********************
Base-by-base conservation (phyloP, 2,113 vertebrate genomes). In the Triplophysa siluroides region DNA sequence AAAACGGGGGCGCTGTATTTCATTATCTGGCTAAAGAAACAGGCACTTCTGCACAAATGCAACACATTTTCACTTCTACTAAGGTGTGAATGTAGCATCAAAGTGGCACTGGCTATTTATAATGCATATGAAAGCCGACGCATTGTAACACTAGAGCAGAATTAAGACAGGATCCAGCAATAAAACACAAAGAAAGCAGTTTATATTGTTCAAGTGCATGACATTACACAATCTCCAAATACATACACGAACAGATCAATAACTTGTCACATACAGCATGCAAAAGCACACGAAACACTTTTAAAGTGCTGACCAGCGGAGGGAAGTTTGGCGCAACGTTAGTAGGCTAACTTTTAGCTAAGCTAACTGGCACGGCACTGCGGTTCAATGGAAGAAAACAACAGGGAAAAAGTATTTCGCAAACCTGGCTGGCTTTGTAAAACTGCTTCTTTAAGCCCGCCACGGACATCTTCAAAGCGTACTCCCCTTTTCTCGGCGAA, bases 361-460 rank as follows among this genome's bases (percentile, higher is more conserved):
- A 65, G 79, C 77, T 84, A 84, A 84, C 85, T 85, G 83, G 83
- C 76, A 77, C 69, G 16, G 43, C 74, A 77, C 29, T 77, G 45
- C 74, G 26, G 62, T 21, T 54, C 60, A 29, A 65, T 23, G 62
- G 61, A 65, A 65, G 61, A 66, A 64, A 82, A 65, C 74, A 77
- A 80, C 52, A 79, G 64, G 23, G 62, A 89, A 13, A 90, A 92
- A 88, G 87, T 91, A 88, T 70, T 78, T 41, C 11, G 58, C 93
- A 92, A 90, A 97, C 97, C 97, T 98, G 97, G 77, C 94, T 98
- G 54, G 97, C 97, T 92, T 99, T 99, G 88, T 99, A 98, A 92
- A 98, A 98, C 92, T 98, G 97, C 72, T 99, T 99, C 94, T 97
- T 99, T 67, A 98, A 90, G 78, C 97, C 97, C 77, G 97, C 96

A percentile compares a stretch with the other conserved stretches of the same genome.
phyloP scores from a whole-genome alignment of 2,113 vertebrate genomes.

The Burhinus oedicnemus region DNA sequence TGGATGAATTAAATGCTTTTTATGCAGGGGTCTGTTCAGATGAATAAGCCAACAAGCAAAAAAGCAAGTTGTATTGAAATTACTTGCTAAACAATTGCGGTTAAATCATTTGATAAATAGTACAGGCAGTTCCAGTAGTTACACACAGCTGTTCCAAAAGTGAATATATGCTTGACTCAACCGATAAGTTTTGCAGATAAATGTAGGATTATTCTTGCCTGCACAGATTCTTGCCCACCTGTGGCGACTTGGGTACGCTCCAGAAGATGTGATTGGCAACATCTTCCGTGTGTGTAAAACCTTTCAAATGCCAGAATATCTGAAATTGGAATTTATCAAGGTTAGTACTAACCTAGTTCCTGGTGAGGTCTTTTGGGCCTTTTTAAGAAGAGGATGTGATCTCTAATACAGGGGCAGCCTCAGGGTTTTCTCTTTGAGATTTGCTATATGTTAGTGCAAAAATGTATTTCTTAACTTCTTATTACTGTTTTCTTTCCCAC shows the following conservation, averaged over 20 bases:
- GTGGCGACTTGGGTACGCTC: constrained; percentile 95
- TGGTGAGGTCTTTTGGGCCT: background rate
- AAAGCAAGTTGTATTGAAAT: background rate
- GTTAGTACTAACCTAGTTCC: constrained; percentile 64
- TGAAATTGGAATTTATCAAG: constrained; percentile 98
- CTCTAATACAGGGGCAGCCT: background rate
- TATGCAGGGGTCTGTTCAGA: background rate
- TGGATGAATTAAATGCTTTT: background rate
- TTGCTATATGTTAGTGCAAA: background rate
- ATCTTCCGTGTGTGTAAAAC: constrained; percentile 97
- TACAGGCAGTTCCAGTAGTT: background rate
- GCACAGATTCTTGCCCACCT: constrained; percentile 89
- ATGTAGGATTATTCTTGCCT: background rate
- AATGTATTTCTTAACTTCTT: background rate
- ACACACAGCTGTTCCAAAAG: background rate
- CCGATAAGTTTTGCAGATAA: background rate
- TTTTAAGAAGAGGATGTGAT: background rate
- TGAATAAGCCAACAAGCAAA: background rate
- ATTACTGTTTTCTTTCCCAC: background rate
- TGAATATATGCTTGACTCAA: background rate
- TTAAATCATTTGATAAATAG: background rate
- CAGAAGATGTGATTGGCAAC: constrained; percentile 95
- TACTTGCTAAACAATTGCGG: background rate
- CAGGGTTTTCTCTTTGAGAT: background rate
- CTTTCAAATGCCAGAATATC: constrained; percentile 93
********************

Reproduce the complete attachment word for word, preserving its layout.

Base-by-base conservation (phyloP, 2,113 vertebrate genomes). In the Triplophysa siluroides region DNA sequence AAAACGGGGGCGCTGTATTTCATTATCTGGCTAAAGAAACAGGCACTTCTGCACAAATGCAACACATTTTCACTTCTACTAAGGTGTGAATGTAGCATCAAAGTGGCACTGGCTATTTATAATGCATATGAAAGCCGACGCATTGTAACACTAGAGCAGAATTAAGACAGGATCCAGCAATAAAACACAAAGAAAGCAGTTTATATTGTTCAAGTGCATGACATTACACAATCTCCAAATACATACACGAACAGATCAATAACTTGTCACATACAGCATGCAAAAGCACACGAAACACTTTTAAAGTGCTGACCAGCGGAGGGAAGTTTGGCGCAACGTTAGTAGGCTAACTTTTAGCTAAGCTAACTGGCACGGCACTGCGGTTCAATGGAAGAAAACAACAGGGAAAAAGTATTTCGCAAACCTGGCTGGCTTTGTAAAACTGCTTCTTTAAGCCCGCCACGGACATCTTCAAAGCGTACTCCCCTTTTCTCGGCGAA, bases 361-460 rank as follows among this genome's bases (percentile, higher is more conserved):
- A 65, G 79, C 77, T 84, A 84, A 84, C 85, T 85, G 83, G 83
- C 76, A 77, C 69, G 16, G 43, C 74, A 77, C 29, T 77, G 45
- C 74, G 26, G 62, T 21, T 54, C 60, A 29, A 65, T 23, G 62
- G 61, A 65, A 65, G 61, A 66, A 64, A 82, A 65, C 74, A 77
- A 80, C 52, A 79, G 64, G 23, G 62, A 89, A 13, A 90, A 92
- A 88, G 87, T 91, A 88, T 70, T 78, T 41, C 11, G 58, C 93
- A 92, A 90, A 97, C 97, C 97, T 98, G 97, G 77, C 94, T 98
- G 54, G 97, C 97, T 92, T 99, T 99, G 88, T 99, A 98, A 92
- A 98, A 98, C 92, T 98, G 97, C 72, T 99, T 99, C 94, T 97
- T 99, T 67, A 98, A 90, G 78, C 97, C 97, C 77, G 97, C 96

A percentile compares a stretch with the other conserved stretches of the same genome.
phyloP scores from a whole-genome alignment of 2,113 vertebrate genomes.

The Burhinus oedicnemus region DNA sequence TGGATGAATTAAATGCTTTTTATGCAGGGGTCTGTTCAGATGAATAAGCCAACAAGCAAAAAAGCAAGTTGTATTGAAATTACTTGCTAAACAATTGCGGTTAAATCATTTGATAAATAGTACAGGCAGTTCCAGTAGTTACACACAGCTGTTCCAAAAGTGAATATATGCTTGACTCAACCGATAAGTTTTGCAGATAAATGTAGGATTATTCTTGCCTGCACAGATTCTTGCCCACCTGTGGCGACTTGGGTACGCTCCAGAAGATGTGATTGGCAACATCTTCCGTGTGTGTAAAACCTTTCAAATGCCAGAATATCTGAAATTGGAATTTATCAAGGTTAGTACTAACCTAGTTCCTGGTGAGGTCTTTTGGGCCTTTTTAAGAAGAGGATGTGATCTCTAATACAGGGGCAGCCTCAGGGTTTTCTCTTTGAGATTTGCTATATGTTAGTGCAAAAATGTATTTCTTAACTTCTTATTACTGTTTTCTTTCCCAC shows the following conservation, averaged over 20 bases:
- GTGGCGACTTGGGTACGCTC: constrained; percentile 95
- TGGTGAGGTCTTTTGGGCCT: background rate
- AAAGCAAGTTGTATTGAAAT: background rate
- GTTAGTACTAACCTAGTTCC: constrained; percentile 64
- TGAAATTGGAATTTATCAAG: constrained; percentile 98
- CTCTAATACAGGGGCAGCCT: background rate
- TATGCAGGGGTCTGTTCAGA: background rate
- TGGATGAATTAAATGCTTTT: background rate
- TTGCTATATGTTAGTGCAAA: background rate
- ATCTTCCGTGTGTGTAAAAC: constrained; percentile 97
- TACAGGCAGTTCCAGTAGTT: background rate
- GCACAGATTCTTGCCCACCT: constrained; percentile 89
- ATGTAGGATTATTCTTGCCT: background rate
- AATGTATTTCTTAACTTCTT: background rate
- ACACACAGCTGTTCCAAAAG: background rate
- CCGATAAGTTTTGCAGATAA: background rate
- TTTTAAGAAGAGGATGTGAT: background rate
- TGAATAAGCCAACAAGCAAA: background rate
- ATTACTGTTTTCTTTCCCAC: background rate
- TGAATATATGCTTGACTCAA: background rate
- TTAAATCATTTGATAAATAG: background rate
- CAGAAGATGTGATTGGCAAC: constrained; percentile 95
- TACTTGCTAAACAATTGCGG: background rate
- CAGGGTTTTCTCTTTGAGAT: background rate
- CTTTCAAATGCCAGAATATC: constrained; percentile 93